In accordance with this invention, it is desired to introduce liquid cellulosic cross-linking agent as a liquid chemical introduced to the supply tube 46 at connected to pump 42. In this manner, a liquid cross-linking agent can be supplied with the treating steam supplied to the chamber 10 in a manner that is self-regulating, as determined by the level of liquid cross-linking agent maintained in supply tube 46 and the suction capacity of the ejector type pump 42. More specifically, the use of the ejector type pump 42 enables the use of a minimum amount of cross-linking agent required to carry out the cross-linking of the cellulosic material in the fabric articles 30. The only major controls required are the pressure and temperature of the treating steam, the level at which the steam can generate suction at the pump suction zone, the liquid level of cross-linking agent in the supply tube 46, and the time of injection of the steam to ensure that the fabric articles 30 are exposed to a desired quantity of steam and cross-linking agent.
Various arrangements can be used to introduce a cross-linking promoting catalyst into the treating chamber 10. In accordance with one preferred embodiment of such apparatus, a gaseous catalyst may be supplied to a second conduit 52 under the control of appropriate valves 54, 56 and/or 58. Second conduit 52 includes openings 60 to provide communication between the interior of second conduit 52 and the interior of treating chamber 10. Thus, at an appropriate point during the treating process, one or more valves 54, 56 or 58 are suitably controlled so as to provide communication between second conduit 52 and a source of cellulosic cross-linking promoting catalyst in gaseous form so that the gaseous catalyst is introduced into the interior of chamber 10 with the steam and cellulosic cross-linking agent that has been supplied through conduit 32.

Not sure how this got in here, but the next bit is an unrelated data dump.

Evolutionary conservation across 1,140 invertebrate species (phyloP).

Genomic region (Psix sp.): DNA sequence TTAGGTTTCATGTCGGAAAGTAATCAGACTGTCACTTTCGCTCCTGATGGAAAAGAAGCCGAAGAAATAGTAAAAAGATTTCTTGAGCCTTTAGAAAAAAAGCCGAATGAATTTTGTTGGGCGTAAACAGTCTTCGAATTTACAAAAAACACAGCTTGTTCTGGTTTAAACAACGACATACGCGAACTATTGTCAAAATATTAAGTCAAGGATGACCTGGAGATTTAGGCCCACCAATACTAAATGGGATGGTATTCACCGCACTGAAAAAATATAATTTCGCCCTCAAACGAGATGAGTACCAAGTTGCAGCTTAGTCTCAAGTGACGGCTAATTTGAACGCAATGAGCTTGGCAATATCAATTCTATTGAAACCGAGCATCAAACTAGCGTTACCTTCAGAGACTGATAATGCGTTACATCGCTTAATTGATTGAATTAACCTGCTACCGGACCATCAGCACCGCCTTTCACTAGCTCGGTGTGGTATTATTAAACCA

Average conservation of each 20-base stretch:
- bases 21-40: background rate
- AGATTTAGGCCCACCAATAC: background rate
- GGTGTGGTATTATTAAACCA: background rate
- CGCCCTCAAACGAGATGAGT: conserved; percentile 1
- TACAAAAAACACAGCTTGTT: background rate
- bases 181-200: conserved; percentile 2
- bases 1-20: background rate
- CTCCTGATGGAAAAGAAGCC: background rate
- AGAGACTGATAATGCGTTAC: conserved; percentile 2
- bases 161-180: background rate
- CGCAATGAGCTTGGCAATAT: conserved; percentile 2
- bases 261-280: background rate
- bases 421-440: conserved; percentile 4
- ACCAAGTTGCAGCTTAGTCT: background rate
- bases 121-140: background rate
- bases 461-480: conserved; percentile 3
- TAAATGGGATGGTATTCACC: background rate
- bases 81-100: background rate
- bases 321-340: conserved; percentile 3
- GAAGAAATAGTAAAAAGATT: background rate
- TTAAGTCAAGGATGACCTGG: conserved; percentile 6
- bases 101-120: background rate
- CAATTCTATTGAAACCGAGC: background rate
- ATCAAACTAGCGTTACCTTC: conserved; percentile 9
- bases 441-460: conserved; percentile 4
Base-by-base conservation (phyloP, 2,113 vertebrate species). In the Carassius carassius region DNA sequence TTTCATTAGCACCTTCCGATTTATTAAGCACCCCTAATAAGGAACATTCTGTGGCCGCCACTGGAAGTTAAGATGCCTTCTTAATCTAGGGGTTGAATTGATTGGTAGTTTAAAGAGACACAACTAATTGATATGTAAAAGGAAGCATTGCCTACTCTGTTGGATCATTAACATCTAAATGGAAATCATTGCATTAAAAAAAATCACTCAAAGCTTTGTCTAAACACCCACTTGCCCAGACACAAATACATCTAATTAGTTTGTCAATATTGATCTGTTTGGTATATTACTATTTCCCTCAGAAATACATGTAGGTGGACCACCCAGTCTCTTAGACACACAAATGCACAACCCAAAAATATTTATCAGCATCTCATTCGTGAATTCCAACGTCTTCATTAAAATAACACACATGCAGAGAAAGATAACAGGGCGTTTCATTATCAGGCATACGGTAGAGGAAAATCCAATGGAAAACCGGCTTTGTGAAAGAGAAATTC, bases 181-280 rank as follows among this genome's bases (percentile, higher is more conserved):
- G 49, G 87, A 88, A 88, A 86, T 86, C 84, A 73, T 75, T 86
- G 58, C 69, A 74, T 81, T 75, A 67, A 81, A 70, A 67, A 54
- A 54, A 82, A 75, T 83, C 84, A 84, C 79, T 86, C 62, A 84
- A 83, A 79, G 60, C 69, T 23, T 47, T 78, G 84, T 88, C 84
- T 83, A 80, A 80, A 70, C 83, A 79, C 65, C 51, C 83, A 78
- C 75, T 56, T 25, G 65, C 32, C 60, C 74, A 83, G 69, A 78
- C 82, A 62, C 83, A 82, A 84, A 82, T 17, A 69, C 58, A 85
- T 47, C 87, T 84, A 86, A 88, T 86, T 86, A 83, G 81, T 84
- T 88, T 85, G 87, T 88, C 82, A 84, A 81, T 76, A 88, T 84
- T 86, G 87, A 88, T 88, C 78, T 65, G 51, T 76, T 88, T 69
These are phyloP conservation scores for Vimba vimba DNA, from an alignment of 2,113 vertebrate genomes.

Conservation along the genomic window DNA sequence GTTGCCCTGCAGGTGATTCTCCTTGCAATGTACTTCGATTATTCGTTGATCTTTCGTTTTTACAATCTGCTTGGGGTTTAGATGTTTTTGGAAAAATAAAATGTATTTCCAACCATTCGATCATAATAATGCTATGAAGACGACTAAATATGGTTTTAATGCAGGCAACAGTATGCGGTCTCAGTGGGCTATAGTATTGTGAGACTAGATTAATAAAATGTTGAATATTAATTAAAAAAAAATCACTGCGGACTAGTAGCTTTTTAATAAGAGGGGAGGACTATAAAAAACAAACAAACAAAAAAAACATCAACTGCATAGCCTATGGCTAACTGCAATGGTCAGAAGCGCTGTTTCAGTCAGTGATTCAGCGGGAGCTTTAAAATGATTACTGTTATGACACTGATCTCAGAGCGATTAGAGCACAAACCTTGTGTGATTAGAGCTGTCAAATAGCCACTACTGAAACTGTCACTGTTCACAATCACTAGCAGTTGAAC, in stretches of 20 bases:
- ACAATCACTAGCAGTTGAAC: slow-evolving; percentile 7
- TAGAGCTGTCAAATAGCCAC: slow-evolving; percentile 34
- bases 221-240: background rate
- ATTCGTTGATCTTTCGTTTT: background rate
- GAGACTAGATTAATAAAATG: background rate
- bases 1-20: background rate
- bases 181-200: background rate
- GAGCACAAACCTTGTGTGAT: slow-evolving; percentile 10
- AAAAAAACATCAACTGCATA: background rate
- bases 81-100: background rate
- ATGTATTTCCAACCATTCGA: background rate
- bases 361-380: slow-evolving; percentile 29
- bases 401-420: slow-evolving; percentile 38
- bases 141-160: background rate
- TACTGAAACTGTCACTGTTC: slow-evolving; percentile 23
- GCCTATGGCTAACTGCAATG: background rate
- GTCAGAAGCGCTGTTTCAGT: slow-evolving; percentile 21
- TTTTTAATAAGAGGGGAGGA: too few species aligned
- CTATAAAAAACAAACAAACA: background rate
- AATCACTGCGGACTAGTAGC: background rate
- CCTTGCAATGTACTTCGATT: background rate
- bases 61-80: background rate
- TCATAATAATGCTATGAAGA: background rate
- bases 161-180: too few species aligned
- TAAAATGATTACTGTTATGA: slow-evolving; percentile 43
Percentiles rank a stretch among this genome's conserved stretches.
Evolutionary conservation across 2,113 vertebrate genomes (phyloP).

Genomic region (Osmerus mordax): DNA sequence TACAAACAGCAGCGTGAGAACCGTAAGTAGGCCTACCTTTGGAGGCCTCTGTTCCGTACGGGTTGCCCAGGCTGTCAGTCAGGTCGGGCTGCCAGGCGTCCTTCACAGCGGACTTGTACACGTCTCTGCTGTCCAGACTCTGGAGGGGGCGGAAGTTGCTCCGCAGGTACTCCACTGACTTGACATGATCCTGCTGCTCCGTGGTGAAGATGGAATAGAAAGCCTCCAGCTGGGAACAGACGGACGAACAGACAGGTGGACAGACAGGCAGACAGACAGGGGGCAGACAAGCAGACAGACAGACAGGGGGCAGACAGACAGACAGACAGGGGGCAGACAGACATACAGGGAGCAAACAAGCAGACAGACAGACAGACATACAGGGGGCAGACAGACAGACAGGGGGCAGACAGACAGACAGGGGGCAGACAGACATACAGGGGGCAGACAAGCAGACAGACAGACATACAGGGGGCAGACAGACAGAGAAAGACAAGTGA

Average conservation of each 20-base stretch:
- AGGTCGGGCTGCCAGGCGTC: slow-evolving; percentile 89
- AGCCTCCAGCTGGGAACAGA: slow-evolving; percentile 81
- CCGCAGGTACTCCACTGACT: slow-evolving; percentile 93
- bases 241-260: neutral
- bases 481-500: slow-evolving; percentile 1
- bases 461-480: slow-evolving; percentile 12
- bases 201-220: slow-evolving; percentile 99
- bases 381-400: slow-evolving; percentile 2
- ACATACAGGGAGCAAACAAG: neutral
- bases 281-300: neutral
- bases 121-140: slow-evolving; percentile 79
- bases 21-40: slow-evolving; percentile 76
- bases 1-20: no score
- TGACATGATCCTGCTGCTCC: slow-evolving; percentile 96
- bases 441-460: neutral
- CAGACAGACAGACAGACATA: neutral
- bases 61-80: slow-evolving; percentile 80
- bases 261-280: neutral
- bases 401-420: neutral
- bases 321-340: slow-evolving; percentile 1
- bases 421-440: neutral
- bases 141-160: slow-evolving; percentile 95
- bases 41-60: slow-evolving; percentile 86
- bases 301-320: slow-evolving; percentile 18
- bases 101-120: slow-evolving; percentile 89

In accordance with known methodology, the fabric articles 30 are exposed to a known concentration of steam, cross-linking agent and catalyst for a predetermined time interval, following which the chamber is purged by opening the closures 16, 20 and the chamber is ventilated by operating an exhaust fan in the exhaust vent 18. Following the ventilation of the chamber 10, the closures 16 and 20 are closed and the temperature in the chamber is elevated by activating the heater 24 until the chamber reaches a desired cross-linking temperature depending upon the fabric articles 30 and the cross-linking agent and catalyst used in the process. Following cross-linking, the temperature in the chamber is lowered and the finished articles 30 are removed from the chamber through the door 12.